You need to get through the interview in order to have a job offer come your way.
During the interview stage, many interviewers will bring up the subject of job and salary expectations. You need to be prepared; otherwise, this is going to become an awkward moment that will not be to your advantage.
What is your Worth?
When the subject of salary expectations arises, it can feel a bit like your character is under the microscope.
And in a sense it is. You need to be ready for this moment by having evaluated your worth. When asked you can tell your interviewer what your job and salary expectation are and why you are worth it. You do not have to be arrogant but this is the time for you to sell your skills so put your best sales foot forward.
You Are Worth It!
One of the most common mistakes is to assume the employer will hire the person who is qualified and asking for the least amount of money.
That would be wrong. If you impress the employer they will be willing to pay you more even if your salary expectations are higher than others. Those first impressions are important.
First thoughts are around the following – What are my salary expectations? What to say and how to answer salary expectations question?
Your salary expectations should be built around 6 factors:
- How much you earned at your last job
- What the industry standards are for salary
- Your work experience – the more experience you have the more you are worth
- Your qualifications and credentials – the more qualifications/credentials the higher your salary should be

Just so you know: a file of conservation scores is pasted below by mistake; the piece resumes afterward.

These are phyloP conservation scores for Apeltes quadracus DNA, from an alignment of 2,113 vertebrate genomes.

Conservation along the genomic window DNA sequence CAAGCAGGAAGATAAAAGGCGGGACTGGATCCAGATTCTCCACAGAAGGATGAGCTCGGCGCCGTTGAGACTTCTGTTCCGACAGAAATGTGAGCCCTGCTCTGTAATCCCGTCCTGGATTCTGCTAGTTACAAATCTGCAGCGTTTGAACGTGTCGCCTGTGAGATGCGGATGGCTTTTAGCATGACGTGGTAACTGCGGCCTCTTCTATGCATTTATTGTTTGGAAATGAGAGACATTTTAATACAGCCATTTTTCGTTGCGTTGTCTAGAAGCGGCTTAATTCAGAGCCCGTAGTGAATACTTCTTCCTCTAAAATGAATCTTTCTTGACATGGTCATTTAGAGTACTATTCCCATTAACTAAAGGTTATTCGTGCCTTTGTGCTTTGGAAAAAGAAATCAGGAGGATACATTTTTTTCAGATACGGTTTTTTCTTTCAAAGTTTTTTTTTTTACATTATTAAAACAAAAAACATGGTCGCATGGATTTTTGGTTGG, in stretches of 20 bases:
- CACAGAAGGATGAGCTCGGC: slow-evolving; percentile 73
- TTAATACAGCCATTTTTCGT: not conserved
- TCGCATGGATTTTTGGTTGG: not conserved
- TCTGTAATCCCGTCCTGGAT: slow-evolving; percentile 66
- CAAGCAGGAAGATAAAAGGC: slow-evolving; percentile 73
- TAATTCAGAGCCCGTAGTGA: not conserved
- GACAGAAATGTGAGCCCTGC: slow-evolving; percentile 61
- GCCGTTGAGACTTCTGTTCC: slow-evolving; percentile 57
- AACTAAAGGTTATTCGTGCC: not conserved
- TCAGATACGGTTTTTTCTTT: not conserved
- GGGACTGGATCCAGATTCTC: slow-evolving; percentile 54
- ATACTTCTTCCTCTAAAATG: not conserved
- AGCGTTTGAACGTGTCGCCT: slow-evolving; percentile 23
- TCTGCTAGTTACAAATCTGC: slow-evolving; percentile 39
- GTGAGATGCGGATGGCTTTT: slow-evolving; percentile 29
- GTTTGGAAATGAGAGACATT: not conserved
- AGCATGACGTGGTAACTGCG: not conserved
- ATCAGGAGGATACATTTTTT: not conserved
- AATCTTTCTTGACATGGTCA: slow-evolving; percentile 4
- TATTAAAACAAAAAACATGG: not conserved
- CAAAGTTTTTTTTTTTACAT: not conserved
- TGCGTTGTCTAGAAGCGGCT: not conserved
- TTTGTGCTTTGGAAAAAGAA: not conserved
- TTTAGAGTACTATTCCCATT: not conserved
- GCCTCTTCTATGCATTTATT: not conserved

- The current market situation – it’s really all about supply and demand. If the demand is high but the supply is low you are worth far more than if the supply is high but the demand is low
- What’s the salary you are aiming for
When to Bring up the Question of Salary Expectations
Salary negotiating is a delicate and complex, so you should postpone it as long as possible.
If it doesn’t get brought up in during your interview that’s okay. Once you’ve made a positive impression and the job has been offered to you if the employer doesn’t bring up the salary and benefit package you’re going to need to. You never want to accept an offer for employment until you’ve negotiated your salary. You may be surprised to learn that employers actually respect potential employees more if they aren’t afraid to be forthright with this difficult topic.
The Do’s and Don’ts of Salary Negotiation
- Be honest when asked as to what your salary expectations including benefits
- Evaluate your total package offer
- When determining if the salary is acceptable include other important factors such as career growth opportunities, location, and job satisfaction
- Make sure you show you are committed to the job during salary negotiating
- Be rational with your salary negotiations
- Bring up salary before the employer does
- Act in a devious or manipulative manner
- Pursue salary negotiations at the first interview unless the interviewer brings it up
- Start negotiating until you know you have been selected as the candidate of choice
- Wait until the offer of unemployment arrives in the mail to begin to negotiate salary
Two things to remember – don’t underprice yourself and don’t overprice yourself!
“Work spares us from three evils: boredom, vice, and need”